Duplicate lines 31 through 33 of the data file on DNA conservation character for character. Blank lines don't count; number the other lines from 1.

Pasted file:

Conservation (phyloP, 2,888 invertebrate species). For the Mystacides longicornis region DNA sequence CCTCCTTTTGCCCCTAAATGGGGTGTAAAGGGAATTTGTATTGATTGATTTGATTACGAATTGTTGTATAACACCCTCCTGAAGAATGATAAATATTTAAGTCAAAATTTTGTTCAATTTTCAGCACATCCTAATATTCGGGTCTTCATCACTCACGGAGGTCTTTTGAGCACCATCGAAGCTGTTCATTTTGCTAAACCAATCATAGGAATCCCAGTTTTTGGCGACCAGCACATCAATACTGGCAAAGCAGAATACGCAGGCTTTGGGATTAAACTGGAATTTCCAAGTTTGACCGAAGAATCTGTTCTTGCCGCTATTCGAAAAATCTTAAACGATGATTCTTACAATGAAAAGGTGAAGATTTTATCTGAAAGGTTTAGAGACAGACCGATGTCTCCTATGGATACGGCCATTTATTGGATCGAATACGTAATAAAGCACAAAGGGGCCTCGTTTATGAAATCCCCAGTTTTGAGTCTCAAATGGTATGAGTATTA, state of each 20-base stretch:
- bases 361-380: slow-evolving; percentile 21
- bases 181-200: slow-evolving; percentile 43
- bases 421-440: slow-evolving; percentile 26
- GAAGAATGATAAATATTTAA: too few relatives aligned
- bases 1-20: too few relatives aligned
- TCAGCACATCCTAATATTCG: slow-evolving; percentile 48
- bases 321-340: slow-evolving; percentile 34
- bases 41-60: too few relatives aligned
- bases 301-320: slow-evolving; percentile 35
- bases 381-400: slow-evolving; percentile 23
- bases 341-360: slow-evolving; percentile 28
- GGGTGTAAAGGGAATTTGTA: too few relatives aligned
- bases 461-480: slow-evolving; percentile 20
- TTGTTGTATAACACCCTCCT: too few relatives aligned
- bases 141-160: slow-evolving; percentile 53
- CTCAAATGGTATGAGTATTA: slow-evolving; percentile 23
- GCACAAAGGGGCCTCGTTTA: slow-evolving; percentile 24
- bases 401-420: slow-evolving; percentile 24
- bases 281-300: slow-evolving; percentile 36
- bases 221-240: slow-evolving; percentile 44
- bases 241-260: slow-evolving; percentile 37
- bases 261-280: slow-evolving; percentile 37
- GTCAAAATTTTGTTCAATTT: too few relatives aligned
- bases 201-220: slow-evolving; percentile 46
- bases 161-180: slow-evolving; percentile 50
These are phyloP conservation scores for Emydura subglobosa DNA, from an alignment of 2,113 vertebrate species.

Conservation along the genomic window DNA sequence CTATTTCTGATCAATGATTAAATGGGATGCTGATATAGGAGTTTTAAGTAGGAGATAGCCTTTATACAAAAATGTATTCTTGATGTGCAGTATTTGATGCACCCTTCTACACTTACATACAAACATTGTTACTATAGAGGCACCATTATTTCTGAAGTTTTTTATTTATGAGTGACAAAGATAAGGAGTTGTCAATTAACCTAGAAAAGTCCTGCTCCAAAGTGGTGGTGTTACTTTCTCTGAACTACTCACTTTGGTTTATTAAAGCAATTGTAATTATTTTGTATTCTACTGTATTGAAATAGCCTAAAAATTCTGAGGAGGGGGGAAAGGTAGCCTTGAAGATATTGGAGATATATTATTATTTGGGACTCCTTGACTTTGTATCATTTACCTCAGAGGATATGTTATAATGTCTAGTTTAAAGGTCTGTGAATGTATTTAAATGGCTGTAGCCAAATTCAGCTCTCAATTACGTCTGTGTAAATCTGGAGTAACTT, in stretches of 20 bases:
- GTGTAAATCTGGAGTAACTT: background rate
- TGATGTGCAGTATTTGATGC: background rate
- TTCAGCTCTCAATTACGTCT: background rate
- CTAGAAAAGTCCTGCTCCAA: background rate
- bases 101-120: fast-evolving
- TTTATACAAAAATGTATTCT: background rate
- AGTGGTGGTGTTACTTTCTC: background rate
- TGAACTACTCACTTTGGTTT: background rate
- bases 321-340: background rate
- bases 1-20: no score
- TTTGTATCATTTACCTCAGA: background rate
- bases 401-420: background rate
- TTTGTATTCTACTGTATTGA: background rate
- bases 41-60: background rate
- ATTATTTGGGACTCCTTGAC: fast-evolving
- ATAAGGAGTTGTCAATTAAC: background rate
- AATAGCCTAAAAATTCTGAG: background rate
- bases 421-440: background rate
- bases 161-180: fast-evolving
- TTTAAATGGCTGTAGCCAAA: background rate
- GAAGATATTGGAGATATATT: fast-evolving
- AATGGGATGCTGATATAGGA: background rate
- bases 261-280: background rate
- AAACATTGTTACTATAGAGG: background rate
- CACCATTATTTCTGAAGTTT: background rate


- TTCAGCTCTCAATTACGTCT: background rate
- CTAGAAAAGTCCTGCTCCAA: background rate
- bases 101-120: fast-evolving